Brazil has now confirmed the purchase of British helicopter carrier HMS Ocean, according to a report in the UKdefensejournal. “We were informed by a source in the Brazilian defense community that the vessel has been sold for £84 million. Roberto Lopes has informed us that the purchase of HMS Ocean by the Brazilian Navy was confirmed within the last week by Brazilian Defense Minister Raul Jungmann”.
We understand the first group of four Brazilian officers will head to the UK within the next few weeks.
We also understand that there are doubts over the retention of the Phalanx CIWS by Brazil but are unsure regarding the reasons why. The vessel will remain in the UK until October or November this year”.
The news had been anticipated by UKdj last March and in April it was reported that the Brazilian Navy had reportedly sent a proposal to pay for helicopter carrier HMS Ocean in installments.
HMS Ocean is the UK’s only helicopter carrier and the fleet flagship of the Royal Navy. She is designed to support amphibious landing operations and to support the staff of Commander UK Amphibious Force and Commander UK Landing Force.
According to Brazilian journalist Roberto Lopes in an e-mail, the ship’s cost to the Brazilian Navy is fixed at £84.3 million pounds (312 million Brazilian Reais). Commander of the Brazilian Navy, Admiral Eduardo Leal Ferreira, claimed that the price of Ocean seemed “convenient”. Then this week, IHS Janes reported that Brazil’s MoD authorized efforts to purchase Ocean once she leaves UK service.
We understand from Roberto Lopes via e-mail, the source who let us know that Brazil has already submitted a payment plan for the vessel, that the officers involved in the ship acquisition process are optimistic and are already discussing details beyond the technical and financial assessments that have been made, such as the name of the ship.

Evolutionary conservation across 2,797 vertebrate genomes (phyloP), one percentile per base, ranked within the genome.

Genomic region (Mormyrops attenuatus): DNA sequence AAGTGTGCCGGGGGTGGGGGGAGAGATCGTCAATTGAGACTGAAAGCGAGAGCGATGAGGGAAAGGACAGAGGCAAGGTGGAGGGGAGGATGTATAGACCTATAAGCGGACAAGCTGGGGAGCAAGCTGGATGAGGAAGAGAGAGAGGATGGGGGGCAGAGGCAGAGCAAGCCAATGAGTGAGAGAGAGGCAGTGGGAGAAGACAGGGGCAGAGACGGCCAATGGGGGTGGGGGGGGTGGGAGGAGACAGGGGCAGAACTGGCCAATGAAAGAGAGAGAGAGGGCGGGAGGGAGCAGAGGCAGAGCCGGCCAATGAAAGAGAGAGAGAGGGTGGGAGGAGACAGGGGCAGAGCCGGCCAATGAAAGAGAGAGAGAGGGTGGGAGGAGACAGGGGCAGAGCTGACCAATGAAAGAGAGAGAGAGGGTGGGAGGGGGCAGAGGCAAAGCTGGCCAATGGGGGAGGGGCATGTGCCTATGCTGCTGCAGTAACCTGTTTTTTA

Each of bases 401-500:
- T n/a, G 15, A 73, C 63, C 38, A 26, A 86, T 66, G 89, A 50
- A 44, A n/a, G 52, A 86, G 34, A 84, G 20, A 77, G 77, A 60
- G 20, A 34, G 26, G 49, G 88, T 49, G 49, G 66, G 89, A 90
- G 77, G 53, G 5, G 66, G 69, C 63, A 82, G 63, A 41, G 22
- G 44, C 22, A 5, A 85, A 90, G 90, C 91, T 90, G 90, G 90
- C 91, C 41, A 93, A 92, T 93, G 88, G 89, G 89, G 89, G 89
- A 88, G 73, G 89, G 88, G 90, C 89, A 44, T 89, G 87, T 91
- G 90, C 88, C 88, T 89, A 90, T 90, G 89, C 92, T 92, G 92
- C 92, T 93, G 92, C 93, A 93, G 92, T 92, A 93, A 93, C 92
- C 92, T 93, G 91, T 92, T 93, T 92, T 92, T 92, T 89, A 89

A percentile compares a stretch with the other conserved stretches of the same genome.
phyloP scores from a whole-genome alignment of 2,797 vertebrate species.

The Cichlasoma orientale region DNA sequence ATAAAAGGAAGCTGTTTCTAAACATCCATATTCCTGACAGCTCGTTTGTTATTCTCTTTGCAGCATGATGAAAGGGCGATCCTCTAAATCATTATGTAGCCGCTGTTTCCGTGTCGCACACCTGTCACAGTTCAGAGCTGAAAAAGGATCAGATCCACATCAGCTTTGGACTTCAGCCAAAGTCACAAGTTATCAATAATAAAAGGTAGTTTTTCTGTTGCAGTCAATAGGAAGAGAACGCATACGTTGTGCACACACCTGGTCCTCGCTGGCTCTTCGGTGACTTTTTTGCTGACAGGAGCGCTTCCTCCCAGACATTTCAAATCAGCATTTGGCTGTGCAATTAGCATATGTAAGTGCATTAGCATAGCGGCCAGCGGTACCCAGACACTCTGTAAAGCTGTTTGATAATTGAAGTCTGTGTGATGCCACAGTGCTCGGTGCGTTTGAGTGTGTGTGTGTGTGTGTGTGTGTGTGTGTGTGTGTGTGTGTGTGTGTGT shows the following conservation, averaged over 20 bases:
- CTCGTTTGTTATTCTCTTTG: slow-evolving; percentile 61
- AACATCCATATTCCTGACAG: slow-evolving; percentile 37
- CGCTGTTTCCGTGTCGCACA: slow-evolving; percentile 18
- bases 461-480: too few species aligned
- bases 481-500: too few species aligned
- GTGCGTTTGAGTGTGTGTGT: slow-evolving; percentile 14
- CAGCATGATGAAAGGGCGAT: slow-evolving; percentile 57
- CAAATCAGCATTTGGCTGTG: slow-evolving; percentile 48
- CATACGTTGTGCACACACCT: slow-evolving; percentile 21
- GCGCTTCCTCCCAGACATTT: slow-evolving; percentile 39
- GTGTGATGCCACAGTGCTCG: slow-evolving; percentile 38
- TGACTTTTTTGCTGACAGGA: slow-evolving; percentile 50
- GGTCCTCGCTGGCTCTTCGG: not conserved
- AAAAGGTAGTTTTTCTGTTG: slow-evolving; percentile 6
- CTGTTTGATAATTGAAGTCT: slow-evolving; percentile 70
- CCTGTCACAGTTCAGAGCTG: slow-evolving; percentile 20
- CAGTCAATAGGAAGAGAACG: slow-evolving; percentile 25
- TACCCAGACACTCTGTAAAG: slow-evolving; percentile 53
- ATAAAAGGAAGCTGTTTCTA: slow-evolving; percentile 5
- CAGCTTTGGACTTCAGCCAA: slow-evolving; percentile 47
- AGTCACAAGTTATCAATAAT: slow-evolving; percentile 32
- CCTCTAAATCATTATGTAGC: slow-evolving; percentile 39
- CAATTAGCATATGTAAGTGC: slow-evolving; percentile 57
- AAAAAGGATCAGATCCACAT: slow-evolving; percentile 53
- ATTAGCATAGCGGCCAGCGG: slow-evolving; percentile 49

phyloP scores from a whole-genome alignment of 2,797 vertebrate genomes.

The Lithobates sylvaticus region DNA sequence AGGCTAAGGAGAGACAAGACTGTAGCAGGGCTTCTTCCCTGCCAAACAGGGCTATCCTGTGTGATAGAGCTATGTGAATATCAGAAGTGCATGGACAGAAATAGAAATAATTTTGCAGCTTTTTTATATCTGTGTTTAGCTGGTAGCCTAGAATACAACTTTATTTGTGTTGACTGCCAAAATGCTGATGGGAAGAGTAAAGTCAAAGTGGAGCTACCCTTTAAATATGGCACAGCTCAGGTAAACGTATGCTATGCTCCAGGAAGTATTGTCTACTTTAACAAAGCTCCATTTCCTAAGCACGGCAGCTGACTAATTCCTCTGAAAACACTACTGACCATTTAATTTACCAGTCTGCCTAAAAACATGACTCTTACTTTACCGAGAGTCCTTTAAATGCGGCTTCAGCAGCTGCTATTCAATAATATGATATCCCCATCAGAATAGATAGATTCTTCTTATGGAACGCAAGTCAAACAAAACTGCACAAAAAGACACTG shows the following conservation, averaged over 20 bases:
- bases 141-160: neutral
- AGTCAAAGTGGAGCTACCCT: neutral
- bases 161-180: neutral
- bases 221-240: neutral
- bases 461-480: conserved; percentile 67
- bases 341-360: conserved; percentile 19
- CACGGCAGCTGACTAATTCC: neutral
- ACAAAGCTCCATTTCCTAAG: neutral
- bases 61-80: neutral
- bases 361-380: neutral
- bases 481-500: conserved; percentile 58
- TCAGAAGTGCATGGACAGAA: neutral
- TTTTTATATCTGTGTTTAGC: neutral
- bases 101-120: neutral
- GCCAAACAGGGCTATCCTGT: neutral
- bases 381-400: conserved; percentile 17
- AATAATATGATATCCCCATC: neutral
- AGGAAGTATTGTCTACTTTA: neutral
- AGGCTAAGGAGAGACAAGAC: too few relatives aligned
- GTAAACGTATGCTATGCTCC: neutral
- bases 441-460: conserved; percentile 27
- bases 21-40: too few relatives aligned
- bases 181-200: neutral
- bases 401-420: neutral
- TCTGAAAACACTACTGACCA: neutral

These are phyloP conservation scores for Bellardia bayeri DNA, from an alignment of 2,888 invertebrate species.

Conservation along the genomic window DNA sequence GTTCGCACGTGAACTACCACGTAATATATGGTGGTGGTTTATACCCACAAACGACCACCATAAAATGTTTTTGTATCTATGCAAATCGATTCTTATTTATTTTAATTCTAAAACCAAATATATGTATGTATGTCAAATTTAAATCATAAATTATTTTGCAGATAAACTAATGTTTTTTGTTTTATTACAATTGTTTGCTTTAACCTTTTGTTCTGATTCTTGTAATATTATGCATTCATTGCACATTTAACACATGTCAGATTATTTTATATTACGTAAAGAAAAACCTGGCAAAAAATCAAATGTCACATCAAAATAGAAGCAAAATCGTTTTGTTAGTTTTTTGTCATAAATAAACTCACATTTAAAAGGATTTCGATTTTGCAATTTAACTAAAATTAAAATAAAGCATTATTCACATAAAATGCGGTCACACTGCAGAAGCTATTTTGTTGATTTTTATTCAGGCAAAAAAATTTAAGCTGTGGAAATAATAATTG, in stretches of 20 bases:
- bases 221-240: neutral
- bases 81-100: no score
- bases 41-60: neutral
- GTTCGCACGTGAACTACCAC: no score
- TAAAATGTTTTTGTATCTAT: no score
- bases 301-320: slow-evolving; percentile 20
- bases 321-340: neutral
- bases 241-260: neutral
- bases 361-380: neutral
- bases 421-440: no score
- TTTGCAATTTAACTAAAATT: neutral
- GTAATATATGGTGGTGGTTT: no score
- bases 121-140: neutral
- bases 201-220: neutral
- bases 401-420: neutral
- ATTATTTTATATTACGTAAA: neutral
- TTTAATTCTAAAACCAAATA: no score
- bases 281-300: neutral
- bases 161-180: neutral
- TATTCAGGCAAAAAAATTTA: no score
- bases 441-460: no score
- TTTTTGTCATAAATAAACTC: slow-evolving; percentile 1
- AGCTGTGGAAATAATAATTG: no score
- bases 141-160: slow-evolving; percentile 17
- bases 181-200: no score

“Minas Gerais is the strongest designation at the time. Rio de Janeiro was ‘saved’ for the future aircraft carrier. However, nothing definite. Only with the execution of the acquisition is that defined.”
The helicopter carrier was constructed in the mid-1990s and commissioned in September 1998. In November 2015, the MoD confirmed that HMS Ocean is to be decommissioned in 2018, as the new aircraft carriers of the QE II class become operational.
In 2016 HMS Ocean (L12) carried the UK’s Joint Expeditionary Force (Maritime) Task Group on deployment to the Mediterranean and Gulf. This Amphibious Task Group included HMS Bulwark, HMS Ocean, Ministry of Defense Strategic Ro-Ro vessel, MV Eddystone and 42 Commando. In her role as a helicopter carrier and amphibious assault ship, Ocean is designed to deliver troops by helicopter or by landing craft – the ship has six helicopters and carries four Mk5 landing craft vehicle and personnel (LCVP).
In Brazil the Navy have decided to abandon the refit of the aircraft carrier Sao Paulo and decommission the vessel after a series of technical issues and accidents. Rectification costs are understood to be a major factor in this decision.
The Sao Paulo is a Clemenceau class aircraft carrier commissioned in 1963 by the French Navy as Foch and was transferred in 2000 to Brazil, where she became the new flagship of the Brazilian Navy. The earlier intention of the navy was that the vessel would continue in active service until 2039, at which time the vessel would be nearly 80 years old. IHS Janes reported that during its career with the Brazilian Navy, São Paulo has suffered from ‘serviceability issues and has never managed to operate for more than three months at a time without the need for repairs and maintenance’.
Once operated AF-1/1A (Skyhawk) attack fighters and KC-2 (C-1 Trader) flying tankers, the fixed wing fleet operated by the Brazilian Naval Aviation (AvN) has shrunk to three aircraft. Absent of a carrier deck to train on, this small component is likely to retire or converted to operate from land. Once accepted into service, the Ocean will be able to carry the growing fleet of rotary-wing aircraft operated by the AvN, which includes Super Lynx, Sea King, S-70B, and EC-725.